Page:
4x4ord 12/06/14 10:23am Tow Vehicles
RE: What did your previous vehicle cost you?

My current truck is costing me about $420/month for depreciation insurance and repairs.
4x4ord 12/02/14 07:37am Tow Vehicles
RE: Estimated MPG for Ford F350 Diesel w/373 rear end

I stand corrected! Ford does NOT offer a 373 on a SRW F-350 Diesel:( Since I don't want a dually I may have to look at Dodge. Again, thanks guys, at least I have some idea of what MPG is. Ford doesn't put 3.73 rear ends in their srw trucks because it would be foolish to have a 3.73 rear end coupled to their 6r140 transmission and the powerstroke engine in a srw pickup. People don't realize how the 6 speed transmissions and high torque of the new engines work together to provide huge off the line torque. The new Ford with a 3.55 rear axle is capable putting of over 11,000 lbs of torque on the rear axle in low gear. A 2004 Cummins with 4.10 rear end would put 5600 lb ft of torque on the rear axle in low gear. At highway speeds when not towing a general rule is that the slower the engine turns the better your fuel economy will be. If you are towing at highway speeds you don't really want your truck in overdrive.
4x4ord 12/02/14 07:18am Tow Vehicles
RE: Git er done

You're right Turtle. I didn't word that very well. More air does lower exhaust temperatures and help the cooling system out but I can't claim this 300 HP 6.5 could survive on the stock cooling system. However my daughter's bf has pulled a 14,000 lb stock trailer through the mountains with it and had no issues whatsoever. There is a shop close by my home that rebuilds the 6.5 heads I could send you his contact info if you like. The total cost of this project was over $16k but he bought a complete engine with new fuel system and turbo. Then we replaced the entire cooling system, clutch, flywheel and starter, brakes, ball joints, tires, exhaust system, alternator and the power steering pump. Now the gauge cluster is acting up .... It acts as though it is a bad ground because multiple gauges quit working. (No speedometer or odometer, no fuel level, oil pressure reads lower than actual, engine temperature and TAC are accurate).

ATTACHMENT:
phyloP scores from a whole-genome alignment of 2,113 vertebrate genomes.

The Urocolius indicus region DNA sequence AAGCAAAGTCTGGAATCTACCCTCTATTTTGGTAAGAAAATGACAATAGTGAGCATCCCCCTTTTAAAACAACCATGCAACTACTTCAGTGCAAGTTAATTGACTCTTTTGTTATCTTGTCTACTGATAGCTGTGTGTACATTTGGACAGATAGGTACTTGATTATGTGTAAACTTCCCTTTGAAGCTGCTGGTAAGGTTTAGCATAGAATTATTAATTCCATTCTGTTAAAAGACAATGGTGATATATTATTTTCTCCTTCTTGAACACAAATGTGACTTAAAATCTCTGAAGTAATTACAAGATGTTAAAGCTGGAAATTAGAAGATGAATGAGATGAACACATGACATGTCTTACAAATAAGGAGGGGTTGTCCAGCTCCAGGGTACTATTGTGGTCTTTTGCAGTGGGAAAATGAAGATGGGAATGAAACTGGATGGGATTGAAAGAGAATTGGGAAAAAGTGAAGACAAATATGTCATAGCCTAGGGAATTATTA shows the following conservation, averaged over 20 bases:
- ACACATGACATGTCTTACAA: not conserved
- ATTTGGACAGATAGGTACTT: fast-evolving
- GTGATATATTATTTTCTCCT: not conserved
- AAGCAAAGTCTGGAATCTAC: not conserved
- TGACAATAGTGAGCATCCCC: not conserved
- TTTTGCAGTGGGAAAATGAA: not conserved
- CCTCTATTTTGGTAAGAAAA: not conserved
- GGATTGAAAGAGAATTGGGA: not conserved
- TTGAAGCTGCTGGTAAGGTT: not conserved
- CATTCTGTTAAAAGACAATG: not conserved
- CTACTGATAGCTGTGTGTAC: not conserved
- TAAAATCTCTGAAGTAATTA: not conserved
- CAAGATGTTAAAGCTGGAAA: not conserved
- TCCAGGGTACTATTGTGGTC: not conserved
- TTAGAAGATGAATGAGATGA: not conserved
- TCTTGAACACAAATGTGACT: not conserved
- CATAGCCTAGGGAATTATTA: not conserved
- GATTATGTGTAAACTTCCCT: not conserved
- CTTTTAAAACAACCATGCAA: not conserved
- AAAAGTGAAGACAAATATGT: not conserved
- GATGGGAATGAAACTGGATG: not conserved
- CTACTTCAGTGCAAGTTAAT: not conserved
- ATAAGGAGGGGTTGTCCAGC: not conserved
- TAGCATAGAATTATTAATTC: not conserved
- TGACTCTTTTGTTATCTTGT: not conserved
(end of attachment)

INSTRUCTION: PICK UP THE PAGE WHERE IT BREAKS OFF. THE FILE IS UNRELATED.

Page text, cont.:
4x4ord 11/30/14 06:14am Tow Vehicles
RE: Git er done

Nice thing about a 6.5, decent fuel mileage. Cheap to work on. Problems are known, most are very easily fixed. Power, yeah a bit on the under stated side compared to todays motors. STILL, a 200/400 motor is nothing to sneeze at, and they will overall pull upwards of 8-10K without issues at reasonably decent speeds etc. Keeping them cool is the main issue. I went from the pre97 cooling mods, to the post 97 with dual t-stats, high gpm pump that is about double the water flow, and a 7 instead of a 5 blade fan with a different fan clutch, made a lot of difference for me, IE I could use the AC vs not and still have lower engine temps. Marty The big thing about the Peninsular over the stock 6.5 is the lower compression pistons and large turbo. By putting more air through the engine, not only can you inject more fuel/get more power but higher air volume also provides for much lower exhaust gas temperatures and therefore less demand on the cooling system. We installed the 7 blade fan and high flow water pump as well. The Peninsular diesel uses a steel crank and the new 6.5 blocks are much stronger than the old blocks as well as having heads which provide better cooling and are much less prone to cracking. The truck is fairly quiet and I believe it must be putting out over 300 HP by the way it pulls.
4x4ord 11/28/14 07:01pm Tow Vehicles
Git er done

So far we are impressed with the new Peninsular 6.5 diesel in the old truck. About 27 mpg (imperial) and very good power. Maybe we need a couple more tires under it though? http://i1117.photobucket.com/albums/k585/4x4ord/IMG_20141123_140214_zps894d09d4.jpg height=400
4x4ord 11/28/14 11:32am Tow Vehicles
RE: Question about a rain gauge vs. empty tuna can